It appears the Recommendations Report by the working group set up by the Government to address major national concerns around Three Waters has done nothing to quell the fears of many councils. Whangārei Mayor Sheryl Mai said the working group's recommendations to Government around dealing with the three sticking points of representation, governance and accountability simply made her council more determined in its High Court Three Waters challenge. “Our concerns remain regarding democratic accountability, and ownership rights and responsibilities…….”
Another whose opposition has hardened in the wake of the Recommendations Report is the Mayor of the Kaipara District Council, Dr Jason Smith. Dr Smith, who was on the working group that prepared the report, has come to the realisation that the reforms are about something much larger than infrastructure.
Mayor Smith writes in his Statement following release of the Recommendations Report of the Three Waters Working Group:
“……… the Three Waters Reforms are most likely a Trojan Horse for “ending the tyranny of the majority.” I’d never heard of such an idea before being involved in the Working Group, but I’ve heard it frequently now and it makes sense of many things that were unclear before.”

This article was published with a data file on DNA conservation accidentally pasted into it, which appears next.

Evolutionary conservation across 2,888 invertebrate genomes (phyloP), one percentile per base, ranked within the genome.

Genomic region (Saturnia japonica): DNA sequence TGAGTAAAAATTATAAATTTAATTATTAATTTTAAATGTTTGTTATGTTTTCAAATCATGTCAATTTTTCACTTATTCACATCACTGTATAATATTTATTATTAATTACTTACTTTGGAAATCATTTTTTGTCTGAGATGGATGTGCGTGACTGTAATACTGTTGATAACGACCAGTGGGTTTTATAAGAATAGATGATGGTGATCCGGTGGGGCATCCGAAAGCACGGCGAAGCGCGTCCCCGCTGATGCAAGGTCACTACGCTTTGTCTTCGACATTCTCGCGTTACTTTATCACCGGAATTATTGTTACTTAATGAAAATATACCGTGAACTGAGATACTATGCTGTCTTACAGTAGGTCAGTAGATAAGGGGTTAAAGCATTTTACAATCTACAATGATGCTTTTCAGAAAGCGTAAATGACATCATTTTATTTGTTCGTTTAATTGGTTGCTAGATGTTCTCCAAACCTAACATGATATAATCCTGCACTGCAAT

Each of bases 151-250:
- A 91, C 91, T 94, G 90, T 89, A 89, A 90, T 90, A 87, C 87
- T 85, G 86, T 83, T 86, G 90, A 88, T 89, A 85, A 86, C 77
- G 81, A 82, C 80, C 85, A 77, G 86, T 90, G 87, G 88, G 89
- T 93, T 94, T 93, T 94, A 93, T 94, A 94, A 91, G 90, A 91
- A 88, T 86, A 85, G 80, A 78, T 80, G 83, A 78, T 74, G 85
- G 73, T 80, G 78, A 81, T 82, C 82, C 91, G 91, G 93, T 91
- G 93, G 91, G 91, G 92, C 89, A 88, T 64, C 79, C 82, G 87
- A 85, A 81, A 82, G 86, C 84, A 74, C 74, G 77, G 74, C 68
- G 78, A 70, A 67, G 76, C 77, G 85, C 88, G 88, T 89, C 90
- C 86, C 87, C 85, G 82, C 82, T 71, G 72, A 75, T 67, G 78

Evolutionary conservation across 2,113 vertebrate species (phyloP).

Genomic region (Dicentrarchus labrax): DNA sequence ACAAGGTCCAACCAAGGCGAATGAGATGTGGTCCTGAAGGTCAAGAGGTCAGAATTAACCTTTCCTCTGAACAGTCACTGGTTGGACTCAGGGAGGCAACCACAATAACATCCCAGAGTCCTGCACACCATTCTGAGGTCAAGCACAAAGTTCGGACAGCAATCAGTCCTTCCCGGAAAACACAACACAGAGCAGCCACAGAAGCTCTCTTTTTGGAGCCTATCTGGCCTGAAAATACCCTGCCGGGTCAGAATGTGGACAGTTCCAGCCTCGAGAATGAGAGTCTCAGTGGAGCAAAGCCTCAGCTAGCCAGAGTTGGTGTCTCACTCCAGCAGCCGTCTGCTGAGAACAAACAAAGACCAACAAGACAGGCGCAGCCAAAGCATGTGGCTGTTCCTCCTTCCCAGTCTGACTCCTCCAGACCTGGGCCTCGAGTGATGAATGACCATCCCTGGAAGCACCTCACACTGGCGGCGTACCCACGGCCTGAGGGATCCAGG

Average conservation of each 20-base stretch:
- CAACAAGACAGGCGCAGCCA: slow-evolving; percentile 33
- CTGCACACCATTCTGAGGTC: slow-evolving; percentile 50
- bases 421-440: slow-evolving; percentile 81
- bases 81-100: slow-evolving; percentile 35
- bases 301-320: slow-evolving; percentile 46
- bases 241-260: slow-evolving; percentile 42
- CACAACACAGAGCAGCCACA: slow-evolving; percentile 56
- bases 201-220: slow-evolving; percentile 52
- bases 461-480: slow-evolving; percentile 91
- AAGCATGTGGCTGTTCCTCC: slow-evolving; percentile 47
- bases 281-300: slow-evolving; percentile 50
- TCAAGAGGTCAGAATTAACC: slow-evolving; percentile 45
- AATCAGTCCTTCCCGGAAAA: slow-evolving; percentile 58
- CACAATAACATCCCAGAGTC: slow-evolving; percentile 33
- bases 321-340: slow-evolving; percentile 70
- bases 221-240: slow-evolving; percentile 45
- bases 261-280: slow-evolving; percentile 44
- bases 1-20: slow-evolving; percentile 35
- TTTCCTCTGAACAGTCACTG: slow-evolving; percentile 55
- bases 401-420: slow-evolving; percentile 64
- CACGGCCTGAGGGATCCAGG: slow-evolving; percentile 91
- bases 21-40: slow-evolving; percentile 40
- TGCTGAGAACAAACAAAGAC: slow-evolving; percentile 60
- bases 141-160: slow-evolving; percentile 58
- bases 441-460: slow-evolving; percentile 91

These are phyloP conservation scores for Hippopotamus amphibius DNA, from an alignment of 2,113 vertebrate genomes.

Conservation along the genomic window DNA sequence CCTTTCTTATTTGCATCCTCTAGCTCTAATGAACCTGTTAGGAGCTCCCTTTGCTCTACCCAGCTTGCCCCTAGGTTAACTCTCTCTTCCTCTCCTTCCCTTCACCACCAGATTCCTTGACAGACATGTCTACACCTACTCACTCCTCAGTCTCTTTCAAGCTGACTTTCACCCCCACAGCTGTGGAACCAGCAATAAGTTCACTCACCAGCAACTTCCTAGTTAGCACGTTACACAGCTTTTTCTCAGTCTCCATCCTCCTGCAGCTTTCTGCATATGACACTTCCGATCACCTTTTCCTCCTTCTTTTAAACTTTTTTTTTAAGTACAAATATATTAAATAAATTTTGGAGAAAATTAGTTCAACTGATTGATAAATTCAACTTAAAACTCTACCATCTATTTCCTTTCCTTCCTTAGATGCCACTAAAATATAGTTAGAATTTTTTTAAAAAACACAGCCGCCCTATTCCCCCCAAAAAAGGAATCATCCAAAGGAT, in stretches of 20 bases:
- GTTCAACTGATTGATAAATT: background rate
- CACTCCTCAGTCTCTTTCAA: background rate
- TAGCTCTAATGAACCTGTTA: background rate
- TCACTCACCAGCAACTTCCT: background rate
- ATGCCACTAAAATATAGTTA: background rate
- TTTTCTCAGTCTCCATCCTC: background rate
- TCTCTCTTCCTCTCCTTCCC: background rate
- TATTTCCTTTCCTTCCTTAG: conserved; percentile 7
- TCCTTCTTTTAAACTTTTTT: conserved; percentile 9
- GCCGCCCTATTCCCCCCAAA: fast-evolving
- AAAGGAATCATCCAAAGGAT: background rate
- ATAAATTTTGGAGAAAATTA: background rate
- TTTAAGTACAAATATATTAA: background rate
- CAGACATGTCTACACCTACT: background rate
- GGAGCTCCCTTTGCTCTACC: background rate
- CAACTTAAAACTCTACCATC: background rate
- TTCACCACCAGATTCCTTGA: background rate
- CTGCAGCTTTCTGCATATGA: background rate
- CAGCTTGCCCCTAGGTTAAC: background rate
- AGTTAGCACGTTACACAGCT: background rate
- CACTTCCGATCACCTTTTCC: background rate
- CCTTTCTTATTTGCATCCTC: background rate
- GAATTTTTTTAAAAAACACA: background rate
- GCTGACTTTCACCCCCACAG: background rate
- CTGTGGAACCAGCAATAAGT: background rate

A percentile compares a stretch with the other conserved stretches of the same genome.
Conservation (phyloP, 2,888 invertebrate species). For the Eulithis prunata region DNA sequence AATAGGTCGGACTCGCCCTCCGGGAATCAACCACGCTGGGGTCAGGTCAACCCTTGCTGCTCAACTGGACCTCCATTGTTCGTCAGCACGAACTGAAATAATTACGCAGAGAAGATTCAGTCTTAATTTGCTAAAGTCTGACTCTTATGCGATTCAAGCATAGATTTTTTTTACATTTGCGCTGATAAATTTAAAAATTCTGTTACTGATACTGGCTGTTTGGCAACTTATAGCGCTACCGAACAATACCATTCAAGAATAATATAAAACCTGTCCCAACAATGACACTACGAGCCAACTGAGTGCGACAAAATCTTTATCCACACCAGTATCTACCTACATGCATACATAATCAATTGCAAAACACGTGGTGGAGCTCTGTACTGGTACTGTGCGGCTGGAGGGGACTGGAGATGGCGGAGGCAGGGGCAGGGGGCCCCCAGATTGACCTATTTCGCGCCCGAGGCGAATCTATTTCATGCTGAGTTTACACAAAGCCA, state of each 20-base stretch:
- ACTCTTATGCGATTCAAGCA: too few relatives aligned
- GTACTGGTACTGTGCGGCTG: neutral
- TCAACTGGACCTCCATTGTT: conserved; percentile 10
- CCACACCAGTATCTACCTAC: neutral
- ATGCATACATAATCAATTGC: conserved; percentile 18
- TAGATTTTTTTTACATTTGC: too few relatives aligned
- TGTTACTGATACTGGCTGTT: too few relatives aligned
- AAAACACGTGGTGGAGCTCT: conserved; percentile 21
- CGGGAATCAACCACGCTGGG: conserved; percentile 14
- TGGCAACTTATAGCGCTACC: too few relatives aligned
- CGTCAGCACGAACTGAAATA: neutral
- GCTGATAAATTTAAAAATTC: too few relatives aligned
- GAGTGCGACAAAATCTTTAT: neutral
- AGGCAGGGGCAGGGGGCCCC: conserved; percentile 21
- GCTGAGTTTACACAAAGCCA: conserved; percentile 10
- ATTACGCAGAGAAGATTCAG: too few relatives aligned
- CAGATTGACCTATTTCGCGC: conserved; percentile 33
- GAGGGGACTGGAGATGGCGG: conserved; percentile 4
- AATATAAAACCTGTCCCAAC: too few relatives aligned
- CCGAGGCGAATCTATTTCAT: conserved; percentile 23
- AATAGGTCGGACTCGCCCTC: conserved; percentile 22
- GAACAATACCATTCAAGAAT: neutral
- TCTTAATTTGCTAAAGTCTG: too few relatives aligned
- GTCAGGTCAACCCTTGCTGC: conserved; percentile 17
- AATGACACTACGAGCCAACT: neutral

“Based on the current direction, the Three Waters Reforms bring New Zealand to an extraordinary moment. New Zealand deserves to have a national conversation about what happens next because we have been led to a place between an immovable object and an irresistible force where we can’t stay.
While this has started to become clear, I see it as bad policy and a recklessness of the Government to allow this situation to develop. “Ending the tyranny of the majority” is potentially a revolutionary development for New Zealand society, as the majority is where the safe seat of society is found and to up-end that is a very uncertain path. Ending the tyranny of the majority could well mean stopping democratic institutions from doing their best for all the people and I can’t support that.”
Auckland Mayor Phil Goff has also expressed a dissenting view. He is reported as agreeing with much of the work of the working group, but he remains at odds on key points, such as his opposition to the co-governance with iwi model, and the limited say Auckland Council will have on the Upper North Island water company.
Under the co-governance model backed by the working group, Auckland Council would have four out of 14 seats on a new Regional Representation Group which will appoint the entity’s board and monitor its progress. Half of the 14 seats would be held by iwi/hapū members – four from Tāmaki Makaurau, and three from Te Tai Tokerau.
Minister Mahuta is currently considering the working group’s recommendations.